citicoline supplementation, you can expect
increased focus, motivation, mental performance, reaction-time, and sense of well-being.
Everyone who works out early in the morning or after work knows the benefits of a strong cup of coffee (or a few
caffeine pills) before hitting the gym. In fact, that
caffeine hit can make the difference between going to the gym and not going to the gym. But did you know that the effects of
caffeine on the brain may decrease muscle soreness after a work out? In a recent double blind placebo controlled study from the University of Georgia it was found that caffeine ingestion (approximately 300mg) before maximal voluntary isometric contraction reduced muscular pain intensity by almost 50%. The authors hypothesize that this dramatic decrease in muscular pain is due to caffeine's ability to bind to adenosine receptors that blunt nociception (pain sensation) in the brain (Maridakis et al., 2007). To put this finding in perspective, a previous study concluded that the nonsteroidal anti-inflammatory Naproxen had only a 30% reduction in post-exercise muscle soreness (Dudley et al., 1997).
Green Tea Extract
Green tea contains high concentrations of pharmacologically bioactive polyphenols including: epigallocatechin, epicatechin, epicatechin gallate, and epigallocatechin gallate (EGCG) (Kao et al., 2000). By now you should know that
green-tea extract is a potent fat-burner and antioxidant. However, many of you may not realize the positive impact that green-tea extract has on the central nervous system and performance. In a recent and detailed study, Vignes et al. concluded that
EGCG supplementation can reverse states of anxiety. In fact, the authors claim that the anxiolytic effects of EGCG supplementation are equipotent to prescription therapies (Vignes et al., 2006).This is a huge benefit for sports athletes, as pre-game anxiety means death to even the most promising careers.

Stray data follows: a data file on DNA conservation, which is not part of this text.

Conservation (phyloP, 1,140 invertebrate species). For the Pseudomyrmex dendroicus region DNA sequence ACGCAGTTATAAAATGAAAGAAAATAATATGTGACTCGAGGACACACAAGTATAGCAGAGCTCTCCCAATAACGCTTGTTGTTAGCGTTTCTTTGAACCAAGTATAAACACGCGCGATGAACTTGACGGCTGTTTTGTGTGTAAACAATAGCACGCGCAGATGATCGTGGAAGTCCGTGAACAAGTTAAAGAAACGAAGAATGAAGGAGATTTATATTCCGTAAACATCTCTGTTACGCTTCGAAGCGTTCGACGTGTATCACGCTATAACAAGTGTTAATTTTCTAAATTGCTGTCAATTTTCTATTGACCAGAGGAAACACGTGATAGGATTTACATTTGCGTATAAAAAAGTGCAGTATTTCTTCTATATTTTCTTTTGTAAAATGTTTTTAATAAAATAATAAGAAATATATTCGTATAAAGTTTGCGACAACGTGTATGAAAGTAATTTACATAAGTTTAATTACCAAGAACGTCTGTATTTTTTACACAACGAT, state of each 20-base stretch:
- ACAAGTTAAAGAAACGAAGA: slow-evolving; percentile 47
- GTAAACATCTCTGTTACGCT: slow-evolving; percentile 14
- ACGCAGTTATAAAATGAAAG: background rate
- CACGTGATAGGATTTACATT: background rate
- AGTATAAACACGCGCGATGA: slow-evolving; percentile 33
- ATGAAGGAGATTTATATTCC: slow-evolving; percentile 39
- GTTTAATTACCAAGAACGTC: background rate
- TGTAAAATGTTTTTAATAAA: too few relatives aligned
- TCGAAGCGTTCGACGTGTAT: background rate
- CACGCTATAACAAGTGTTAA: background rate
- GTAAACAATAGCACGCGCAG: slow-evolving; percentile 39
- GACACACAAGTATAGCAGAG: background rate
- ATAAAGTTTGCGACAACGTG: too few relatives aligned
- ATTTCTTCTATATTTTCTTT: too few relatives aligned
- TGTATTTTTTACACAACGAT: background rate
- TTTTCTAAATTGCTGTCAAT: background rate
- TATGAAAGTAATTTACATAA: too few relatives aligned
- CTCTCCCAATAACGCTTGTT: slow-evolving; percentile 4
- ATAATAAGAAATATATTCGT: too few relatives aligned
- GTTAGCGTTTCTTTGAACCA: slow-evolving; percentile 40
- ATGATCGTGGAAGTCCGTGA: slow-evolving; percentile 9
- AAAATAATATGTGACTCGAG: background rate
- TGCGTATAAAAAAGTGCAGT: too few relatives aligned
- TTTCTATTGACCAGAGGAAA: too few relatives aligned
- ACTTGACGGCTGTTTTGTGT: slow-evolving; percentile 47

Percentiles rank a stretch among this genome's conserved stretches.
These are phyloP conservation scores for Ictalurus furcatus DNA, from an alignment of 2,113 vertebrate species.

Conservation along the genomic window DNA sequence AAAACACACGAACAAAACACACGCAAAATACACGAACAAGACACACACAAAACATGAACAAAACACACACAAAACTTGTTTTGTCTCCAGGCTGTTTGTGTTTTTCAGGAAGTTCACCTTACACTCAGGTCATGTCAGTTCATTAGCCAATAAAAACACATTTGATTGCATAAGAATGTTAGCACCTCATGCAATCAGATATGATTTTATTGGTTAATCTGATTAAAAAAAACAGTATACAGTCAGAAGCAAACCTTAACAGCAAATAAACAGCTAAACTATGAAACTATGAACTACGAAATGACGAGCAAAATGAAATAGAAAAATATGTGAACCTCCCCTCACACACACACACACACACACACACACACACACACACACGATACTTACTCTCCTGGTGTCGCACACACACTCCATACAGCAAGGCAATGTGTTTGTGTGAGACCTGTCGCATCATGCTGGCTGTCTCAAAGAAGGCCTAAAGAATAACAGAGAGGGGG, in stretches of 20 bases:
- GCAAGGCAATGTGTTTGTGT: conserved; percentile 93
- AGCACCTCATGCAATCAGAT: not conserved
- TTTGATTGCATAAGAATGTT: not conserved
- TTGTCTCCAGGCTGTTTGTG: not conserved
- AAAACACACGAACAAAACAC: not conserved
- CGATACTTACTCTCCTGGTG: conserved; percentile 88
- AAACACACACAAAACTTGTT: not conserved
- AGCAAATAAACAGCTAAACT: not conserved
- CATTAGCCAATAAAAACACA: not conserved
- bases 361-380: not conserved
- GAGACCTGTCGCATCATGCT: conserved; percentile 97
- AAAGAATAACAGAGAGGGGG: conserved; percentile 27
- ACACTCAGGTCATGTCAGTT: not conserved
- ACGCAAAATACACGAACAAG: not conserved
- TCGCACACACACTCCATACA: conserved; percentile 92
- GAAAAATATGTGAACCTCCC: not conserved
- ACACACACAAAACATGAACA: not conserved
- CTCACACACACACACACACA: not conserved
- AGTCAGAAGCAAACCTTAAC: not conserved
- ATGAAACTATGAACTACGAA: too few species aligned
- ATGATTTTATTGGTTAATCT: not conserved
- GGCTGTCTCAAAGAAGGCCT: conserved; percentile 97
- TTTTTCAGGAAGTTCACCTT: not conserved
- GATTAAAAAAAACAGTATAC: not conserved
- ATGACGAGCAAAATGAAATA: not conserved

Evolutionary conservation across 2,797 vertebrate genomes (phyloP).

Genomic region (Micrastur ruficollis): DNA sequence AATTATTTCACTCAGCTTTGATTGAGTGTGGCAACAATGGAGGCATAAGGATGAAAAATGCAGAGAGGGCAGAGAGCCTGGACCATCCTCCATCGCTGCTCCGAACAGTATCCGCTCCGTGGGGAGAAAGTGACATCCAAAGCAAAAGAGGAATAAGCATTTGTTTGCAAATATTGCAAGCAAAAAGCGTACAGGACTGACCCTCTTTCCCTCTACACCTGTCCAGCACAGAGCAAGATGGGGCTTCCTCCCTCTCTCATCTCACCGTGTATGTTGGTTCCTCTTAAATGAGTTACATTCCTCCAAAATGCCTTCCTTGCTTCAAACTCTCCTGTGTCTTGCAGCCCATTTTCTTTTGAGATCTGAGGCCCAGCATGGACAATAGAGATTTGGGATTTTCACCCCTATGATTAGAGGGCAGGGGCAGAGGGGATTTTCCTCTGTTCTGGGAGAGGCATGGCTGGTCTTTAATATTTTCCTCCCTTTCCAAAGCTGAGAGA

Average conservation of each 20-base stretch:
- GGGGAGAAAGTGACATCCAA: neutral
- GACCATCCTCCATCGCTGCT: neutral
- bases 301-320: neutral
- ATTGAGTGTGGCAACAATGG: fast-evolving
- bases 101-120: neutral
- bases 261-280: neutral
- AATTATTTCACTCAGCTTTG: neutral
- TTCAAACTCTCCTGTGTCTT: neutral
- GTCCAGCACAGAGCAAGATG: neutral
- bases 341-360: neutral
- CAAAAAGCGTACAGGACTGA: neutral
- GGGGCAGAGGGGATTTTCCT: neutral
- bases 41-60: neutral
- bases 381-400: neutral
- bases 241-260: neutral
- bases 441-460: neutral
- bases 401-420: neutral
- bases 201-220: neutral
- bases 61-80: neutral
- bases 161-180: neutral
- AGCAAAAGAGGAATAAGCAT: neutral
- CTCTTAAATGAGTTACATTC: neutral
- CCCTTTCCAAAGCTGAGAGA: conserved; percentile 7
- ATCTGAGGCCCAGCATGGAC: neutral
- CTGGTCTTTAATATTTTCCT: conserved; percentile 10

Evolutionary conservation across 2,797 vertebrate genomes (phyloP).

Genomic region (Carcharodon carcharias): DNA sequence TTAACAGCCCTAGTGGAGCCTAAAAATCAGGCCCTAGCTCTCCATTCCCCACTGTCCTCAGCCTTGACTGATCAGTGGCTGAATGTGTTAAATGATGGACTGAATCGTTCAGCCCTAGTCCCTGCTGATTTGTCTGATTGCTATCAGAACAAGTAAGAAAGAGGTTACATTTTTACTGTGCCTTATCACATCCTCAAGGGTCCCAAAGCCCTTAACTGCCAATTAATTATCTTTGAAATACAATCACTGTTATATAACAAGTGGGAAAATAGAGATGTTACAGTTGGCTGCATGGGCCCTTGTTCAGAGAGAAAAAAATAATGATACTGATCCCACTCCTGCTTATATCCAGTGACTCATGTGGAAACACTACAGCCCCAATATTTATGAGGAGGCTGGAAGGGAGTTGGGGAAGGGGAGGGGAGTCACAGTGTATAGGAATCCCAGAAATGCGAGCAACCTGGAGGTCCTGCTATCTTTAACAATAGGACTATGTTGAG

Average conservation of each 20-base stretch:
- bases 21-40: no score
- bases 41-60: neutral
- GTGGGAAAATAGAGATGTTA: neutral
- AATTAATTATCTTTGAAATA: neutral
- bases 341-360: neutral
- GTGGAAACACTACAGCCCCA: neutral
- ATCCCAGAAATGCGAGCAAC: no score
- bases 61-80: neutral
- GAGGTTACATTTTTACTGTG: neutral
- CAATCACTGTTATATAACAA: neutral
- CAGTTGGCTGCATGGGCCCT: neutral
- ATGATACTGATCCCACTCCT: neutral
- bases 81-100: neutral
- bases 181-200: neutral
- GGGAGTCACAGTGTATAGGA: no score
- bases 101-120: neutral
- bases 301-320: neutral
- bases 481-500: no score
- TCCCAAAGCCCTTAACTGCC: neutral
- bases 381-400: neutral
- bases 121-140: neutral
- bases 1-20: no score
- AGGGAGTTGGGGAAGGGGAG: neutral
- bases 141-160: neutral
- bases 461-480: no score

It is clear that we can optimize our performance and gains if we feed our brains as well as our bodies. Once the brain is in-tune with the body (and vice versa) you will be able to run faster, jump higher, lift heavier and feel good while doing it.
Banderet LE & Lieberman HR (1989). Treatment with tyrosine, a neurotransmitter precursor, reduces environmental stress in humans. Brain Res Bull 22, 759-762.
Dudley GA, Czerkawski J, Meinrod A, Gillis G, Baldwin A, & Scarpone M (1997). Efficacy of naproxen sodium for exercise-induced dysfunction muscle injury and soreness. Clin J Sport Med 7, 3-10.
Kao YH, Hiipakka RA, & Liao S (2000). Modulation of endocrine systems and food intake by green tea epigallocatechin gallate. Endocrinology 141, 980-987.
Maridakis V, O'Connor PJ, Dudley GA, & McCully KK (2007). Caffeine attenuates delayed-onset muscle pain and force loss following eccentric exercise. J Pain 8, 237-243.
Secades JJ & Lorenzo JL (2006). Citicoline: pharmacological and clinical review, 2006 update. Methods Find Exp Clin Pharmacol 28 Suppl B, 1-56.
Vignes M, Maurice T, Lante F, Nedjar M, Thethi K, Guiramand J, & Recasens M (2006). Anxiolytic properties of green tea polyphenol (-)-epigallocatechin gallate (EGCG). Brain Res 1110, 102-115.